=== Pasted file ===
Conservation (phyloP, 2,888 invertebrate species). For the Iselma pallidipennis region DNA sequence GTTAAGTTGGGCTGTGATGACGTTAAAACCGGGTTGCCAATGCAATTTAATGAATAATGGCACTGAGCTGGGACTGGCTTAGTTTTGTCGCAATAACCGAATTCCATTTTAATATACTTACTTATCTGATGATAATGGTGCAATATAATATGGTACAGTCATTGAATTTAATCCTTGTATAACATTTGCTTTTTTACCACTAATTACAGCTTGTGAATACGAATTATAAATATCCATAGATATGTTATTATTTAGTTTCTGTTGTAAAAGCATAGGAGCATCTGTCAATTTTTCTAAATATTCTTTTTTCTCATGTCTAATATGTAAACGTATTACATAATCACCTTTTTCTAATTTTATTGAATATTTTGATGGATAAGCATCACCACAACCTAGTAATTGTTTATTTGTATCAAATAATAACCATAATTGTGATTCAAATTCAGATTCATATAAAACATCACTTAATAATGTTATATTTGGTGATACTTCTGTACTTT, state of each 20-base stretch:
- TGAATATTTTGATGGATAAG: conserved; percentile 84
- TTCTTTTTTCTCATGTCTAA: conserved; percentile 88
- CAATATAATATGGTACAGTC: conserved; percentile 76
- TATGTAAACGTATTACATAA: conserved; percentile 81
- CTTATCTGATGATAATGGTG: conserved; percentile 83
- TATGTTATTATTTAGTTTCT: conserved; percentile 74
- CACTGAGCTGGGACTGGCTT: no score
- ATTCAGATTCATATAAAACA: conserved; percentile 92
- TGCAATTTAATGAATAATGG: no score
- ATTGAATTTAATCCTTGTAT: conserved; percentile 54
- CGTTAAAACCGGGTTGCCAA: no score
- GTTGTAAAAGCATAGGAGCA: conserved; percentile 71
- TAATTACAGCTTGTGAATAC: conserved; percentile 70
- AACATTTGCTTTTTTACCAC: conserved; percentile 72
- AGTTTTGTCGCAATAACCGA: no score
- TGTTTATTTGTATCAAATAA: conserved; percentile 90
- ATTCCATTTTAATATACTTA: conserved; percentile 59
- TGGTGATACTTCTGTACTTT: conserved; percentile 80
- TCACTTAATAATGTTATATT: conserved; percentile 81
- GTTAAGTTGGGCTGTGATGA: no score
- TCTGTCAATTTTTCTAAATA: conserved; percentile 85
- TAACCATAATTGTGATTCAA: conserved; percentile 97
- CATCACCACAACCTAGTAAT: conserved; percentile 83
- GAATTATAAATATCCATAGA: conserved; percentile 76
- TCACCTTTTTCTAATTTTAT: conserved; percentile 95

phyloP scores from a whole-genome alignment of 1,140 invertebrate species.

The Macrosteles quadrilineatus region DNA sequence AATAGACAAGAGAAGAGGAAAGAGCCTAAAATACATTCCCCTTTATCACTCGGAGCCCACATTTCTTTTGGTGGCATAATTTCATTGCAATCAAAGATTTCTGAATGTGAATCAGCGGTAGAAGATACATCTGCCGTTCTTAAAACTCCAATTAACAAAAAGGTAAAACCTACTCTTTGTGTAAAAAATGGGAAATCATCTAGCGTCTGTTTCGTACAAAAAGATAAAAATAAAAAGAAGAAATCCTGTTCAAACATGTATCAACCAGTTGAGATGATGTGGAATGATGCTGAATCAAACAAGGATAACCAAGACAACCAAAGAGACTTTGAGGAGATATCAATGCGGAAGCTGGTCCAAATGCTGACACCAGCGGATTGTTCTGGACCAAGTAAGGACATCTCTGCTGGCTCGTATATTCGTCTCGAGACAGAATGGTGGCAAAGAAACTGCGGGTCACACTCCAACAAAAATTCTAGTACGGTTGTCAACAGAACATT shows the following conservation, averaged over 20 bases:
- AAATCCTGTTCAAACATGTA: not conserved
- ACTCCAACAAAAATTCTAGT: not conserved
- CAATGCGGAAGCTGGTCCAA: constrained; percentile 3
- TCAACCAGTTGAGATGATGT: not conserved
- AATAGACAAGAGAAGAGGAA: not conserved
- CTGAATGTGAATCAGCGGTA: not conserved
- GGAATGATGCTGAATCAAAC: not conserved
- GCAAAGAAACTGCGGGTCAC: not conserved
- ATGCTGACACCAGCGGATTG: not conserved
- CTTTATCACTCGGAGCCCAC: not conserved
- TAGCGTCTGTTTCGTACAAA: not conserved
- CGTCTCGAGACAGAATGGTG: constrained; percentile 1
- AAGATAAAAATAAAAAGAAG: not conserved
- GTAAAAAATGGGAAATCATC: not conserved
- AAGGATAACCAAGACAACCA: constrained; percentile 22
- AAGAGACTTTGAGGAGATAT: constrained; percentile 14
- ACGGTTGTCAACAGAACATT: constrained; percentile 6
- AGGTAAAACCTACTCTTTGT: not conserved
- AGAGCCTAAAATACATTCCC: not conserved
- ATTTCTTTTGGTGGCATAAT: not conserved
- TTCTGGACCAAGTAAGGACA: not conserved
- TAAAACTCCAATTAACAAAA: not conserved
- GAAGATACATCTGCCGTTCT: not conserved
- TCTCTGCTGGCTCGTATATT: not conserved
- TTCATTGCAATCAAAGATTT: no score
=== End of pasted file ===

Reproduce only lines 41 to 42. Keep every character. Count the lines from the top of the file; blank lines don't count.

- AAGATAAAAATAAAAAGAAG: not conserved
- GTAAAAAATGGGAAATCATC: not conserved